The LMS "Jinty" 0-6-0T is suitable for a Belfast based layout, as the NCC acquired two and regauged them....

 

Interestingly, the regauging was apparently done by whipping off the driving wheels, removing the tyres, turning the centres and crankpins around, then putting the tyres back on. This was sufficient to fit on the 5ft 3in and the frames and motion were not touched in any way!

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Hi Guys, the modelling has had to take a back sat the last couple of days and this will probably be the case for a few days to come unless I can squeeze in some time .Anyway I've been studying all the pics I can find of the CIE J5 0-6-0s. I intend to do 2 of these out of the airfix 4f. ,What I notice about this class is that there was quite a variety of running plate formats. Pictures of locos 634 and 635 show straight running plates but with the hollow type bumps adjacent to the wheel splashers. From what I've seen these variants would be the easiest to model as no cutting and reshaping of the airfix running plates would be required. The hollow humps could be done in plasticard on an overlay and glued to the airfix running plate. Othr members of the class had higher than buffer beam sideplates curved to buffer level at front and back and I even see one with the running plate higher curved down to buffer beam level at the front but straight all the way under the cab and all the way to the rear with no dip. Other than that only a cab rebuild is necessary and a tender top from a Hornby B12 looks about right. to get this to fit the airfix motorised tender will require reducing the metal traction weights so a bit of hack saw work's required but the finished article shoud look the part. On the smugmug CIE steam gallery 634 is shown sporting a larger longer tender but 634 has a tender similar to the B12. Anyway, hopefully I'll get on the case shortly.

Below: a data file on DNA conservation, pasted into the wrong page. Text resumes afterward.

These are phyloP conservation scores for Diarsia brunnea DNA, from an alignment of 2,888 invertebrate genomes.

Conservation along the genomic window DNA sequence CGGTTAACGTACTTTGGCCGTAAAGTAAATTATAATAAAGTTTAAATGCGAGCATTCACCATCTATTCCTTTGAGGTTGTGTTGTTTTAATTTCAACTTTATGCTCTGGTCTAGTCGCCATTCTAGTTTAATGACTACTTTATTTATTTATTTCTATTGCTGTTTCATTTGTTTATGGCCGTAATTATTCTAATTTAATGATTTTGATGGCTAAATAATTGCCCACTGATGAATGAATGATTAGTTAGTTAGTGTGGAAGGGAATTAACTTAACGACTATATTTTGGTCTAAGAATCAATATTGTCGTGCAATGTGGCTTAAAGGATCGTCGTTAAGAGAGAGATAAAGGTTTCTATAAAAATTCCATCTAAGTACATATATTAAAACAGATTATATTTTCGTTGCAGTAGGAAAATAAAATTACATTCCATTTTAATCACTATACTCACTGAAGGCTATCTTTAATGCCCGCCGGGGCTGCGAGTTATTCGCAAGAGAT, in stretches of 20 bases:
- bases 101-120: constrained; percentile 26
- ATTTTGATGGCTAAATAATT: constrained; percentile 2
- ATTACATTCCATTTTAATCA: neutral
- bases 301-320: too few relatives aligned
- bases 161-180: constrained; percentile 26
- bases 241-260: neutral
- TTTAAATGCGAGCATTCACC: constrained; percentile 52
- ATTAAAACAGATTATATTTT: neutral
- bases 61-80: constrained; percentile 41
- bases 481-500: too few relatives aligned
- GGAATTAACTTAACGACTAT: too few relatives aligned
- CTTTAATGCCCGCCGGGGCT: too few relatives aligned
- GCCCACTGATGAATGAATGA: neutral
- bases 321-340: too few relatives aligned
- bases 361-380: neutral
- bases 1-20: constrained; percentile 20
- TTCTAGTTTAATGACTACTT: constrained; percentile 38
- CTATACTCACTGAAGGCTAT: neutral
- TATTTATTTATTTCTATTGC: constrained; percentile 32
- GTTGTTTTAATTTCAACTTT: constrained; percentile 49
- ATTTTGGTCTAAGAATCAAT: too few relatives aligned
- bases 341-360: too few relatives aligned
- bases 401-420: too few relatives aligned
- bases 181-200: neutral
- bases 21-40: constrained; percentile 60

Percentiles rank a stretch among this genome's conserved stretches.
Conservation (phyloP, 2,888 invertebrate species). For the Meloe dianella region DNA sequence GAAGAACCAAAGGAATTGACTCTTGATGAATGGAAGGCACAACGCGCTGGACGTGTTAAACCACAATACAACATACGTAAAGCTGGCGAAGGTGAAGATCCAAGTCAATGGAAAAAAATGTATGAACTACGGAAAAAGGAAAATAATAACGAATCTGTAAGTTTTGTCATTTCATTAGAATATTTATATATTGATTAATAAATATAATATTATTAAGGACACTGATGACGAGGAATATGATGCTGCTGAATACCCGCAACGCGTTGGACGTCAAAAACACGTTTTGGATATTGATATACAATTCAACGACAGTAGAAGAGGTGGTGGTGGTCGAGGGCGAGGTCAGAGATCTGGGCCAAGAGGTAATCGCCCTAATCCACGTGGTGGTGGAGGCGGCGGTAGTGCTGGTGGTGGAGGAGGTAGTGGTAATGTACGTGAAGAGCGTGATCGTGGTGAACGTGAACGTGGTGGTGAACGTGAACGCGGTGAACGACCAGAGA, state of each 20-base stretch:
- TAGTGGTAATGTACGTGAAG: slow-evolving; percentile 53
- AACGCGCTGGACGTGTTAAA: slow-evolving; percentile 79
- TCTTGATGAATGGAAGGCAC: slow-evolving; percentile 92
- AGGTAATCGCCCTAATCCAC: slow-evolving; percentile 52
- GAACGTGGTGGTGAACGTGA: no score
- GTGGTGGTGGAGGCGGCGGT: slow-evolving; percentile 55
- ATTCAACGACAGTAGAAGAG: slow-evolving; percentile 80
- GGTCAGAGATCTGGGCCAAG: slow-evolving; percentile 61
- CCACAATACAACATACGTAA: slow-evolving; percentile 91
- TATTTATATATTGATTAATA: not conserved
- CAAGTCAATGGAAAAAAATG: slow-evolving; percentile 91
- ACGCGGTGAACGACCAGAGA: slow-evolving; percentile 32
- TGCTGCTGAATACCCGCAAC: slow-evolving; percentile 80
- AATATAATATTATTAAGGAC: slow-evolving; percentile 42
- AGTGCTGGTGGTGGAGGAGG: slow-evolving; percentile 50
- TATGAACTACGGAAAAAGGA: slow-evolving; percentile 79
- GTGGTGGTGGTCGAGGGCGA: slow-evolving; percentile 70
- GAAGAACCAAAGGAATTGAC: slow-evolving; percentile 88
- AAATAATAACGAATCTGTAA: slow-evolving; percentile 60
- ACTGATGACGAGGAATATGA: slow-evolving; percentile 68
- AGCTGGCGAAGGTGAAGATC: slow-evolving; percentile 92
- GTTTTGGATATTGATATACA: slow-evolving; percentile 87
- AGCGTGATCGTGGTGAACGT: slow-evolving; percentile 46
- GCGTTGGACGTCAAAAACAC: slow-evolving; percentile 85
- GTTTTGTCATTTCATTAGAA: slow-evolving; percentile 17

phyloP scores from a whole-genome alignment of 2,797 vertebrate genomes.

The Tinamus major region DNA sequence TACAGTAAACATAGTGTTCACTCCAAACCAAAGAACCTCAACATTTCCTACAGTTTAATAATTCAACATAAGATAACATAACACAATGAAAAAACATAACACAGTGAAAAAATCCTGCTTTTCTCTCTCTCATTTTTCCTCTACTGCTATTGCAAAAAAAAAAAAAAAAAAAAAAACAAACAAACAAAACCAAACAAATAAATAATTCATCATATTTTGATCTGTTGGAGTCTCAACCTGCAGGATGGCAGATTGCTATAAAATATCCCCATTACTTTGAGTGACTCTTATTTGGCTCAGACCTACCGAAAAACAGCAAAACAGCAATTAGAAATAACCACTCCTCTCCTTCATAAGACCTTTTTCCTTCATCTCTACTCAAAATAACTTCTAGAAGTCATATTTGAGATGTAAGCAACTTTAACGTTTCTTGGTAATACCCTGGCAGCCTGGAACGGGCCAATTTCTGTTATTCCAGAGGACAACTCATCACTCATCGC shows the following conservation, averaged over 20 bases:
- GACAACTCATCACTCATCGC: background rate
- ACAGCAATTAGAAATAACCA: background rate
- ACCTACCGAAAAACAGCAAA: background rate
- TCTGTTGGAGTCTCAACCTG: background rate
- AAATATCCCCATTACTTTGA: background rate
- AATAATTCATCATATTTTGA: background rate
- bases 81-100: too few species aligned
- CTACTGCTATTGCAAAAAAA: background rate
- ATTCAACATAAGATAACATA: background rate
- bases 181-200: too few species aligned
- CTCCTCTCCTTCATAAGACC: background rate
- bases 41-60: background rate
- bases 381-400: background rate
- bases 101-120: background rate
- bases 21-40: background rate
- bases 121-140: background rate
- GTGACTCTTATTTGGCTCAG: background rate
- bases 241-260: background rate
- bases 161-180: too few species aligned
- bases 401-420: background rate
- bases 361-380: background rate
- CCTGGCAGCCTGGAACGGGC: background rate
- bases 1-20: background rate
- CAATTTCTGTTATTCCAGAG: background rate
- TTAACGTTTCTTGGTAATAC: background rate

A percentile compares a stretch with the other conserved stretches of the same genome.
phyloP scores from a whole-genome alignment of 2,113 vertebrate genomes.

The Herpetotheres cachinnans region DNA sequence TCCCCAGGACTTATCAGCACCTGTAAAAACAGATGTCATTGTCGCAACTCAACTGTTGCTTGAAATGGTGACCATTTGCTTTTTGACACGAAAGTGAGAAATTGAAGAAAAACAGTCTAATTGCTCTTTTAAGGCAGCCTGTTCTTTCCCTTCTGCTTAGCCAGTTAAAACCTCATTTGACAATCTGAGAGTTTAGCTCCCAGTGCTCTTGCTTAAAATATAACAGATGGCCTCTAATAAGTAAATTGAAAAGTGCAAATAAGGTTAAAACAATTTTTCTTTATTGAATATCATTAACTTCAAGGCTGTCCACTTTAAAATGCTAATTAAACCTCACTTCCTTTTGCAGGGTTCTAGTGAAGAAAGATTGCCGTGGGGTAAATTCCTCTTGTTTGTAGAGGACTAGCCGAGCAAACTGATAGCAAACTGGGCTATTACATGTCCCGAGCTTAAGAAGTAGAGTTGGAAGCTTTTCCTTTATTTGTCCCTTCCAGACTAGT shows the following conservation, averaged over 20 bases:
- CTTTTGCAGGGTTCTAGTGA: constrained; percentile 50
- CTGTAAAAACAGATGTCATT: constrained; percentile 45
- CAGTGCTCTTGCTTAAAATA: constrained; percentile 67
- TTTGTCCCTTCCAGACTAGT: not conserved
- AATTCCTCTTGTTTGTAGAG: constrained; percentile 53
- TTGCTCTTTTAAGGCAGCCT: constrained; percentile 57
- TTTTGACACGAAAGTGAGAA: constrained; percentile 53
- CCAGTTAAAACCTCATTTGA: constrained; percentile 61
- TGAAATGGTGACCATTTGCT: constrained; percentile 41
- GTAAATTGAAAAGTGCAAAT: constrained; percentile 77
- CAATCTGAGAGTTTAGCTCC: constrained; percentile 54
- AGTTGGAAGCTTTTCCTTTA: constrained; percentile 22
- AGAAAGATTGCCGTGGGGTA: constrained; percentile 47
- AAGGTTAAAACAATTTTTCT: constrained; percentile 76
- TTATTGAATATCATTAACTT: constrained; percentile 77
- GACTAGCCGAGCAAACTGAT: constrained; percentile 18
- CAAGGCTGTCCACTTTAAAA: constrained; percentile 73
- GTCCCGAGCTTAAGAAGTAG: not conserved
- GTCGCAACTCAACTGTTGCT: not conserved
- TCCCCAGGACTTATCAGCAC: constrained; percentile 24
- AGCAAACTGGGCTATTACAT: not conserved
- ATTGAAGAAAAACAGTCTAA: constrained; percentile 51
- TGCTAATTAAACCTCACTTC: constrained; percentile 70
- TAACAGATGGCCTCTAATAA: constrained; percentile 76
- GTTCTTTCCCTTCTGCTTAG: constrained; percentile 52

Edited by Scots Mac
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  • 4 months later...

Steam Engines - a Woolwich can be created easily from an English Southern N Class. Twenty-seven of these locomotives were bought from Woolwich Arsenal by the MGWR, and GSR, They were withdrawn in the years up to 1963, if my memory serves me correctly! They can be coloured, Green, Black and one in cherry black.

 

Timber Wagons - Piko manufacture a bogie Timber Wagon that will give a good representation of the CIE/IE timbers in use at present. The SNCF version is probably the best suited.

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Yes, heirflick. The very first one was completely assembled immediately before the MGWR became part of the GSR. It was turned out in fully lined current MGWR livery (lined black 1918-25), but renumbered twice, no less, and painted all over grey before it turned a wheel in traffic. All were grey - like everything else - until about 1950, when they were one of the classes chosen for lined CIE green as on 800 now. The few that got unlined black, and the one unique lined black one came later. I have a note of exact details somewhere but if memory serves correctly this was mid 50s.

 

Not that many CIE locos received black - most remained (filthy) grey until the end.

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Yes, heirflick. The very first one was completely assembled immediately before the MGWR became part of the GSR. It was turned out in fully lined current MGWR livery (lined black 1918-25), but renumbered twice, no less, and painted all over grey before it turned a wheel in traffic. All were grey - like everything else - until about 1950, when they were one of the classes chosen for lined CIE green as on 800 now. The few that got unlined black, and the one unique lined black one came later. I have a note of exact details somewhere but if memory serves correctly this was mid 50s.

 

Not that many CIE locos received black - most remained (filthy) grey until the end.

 

J, forgot to ask about about numbers and logos - what type and colour?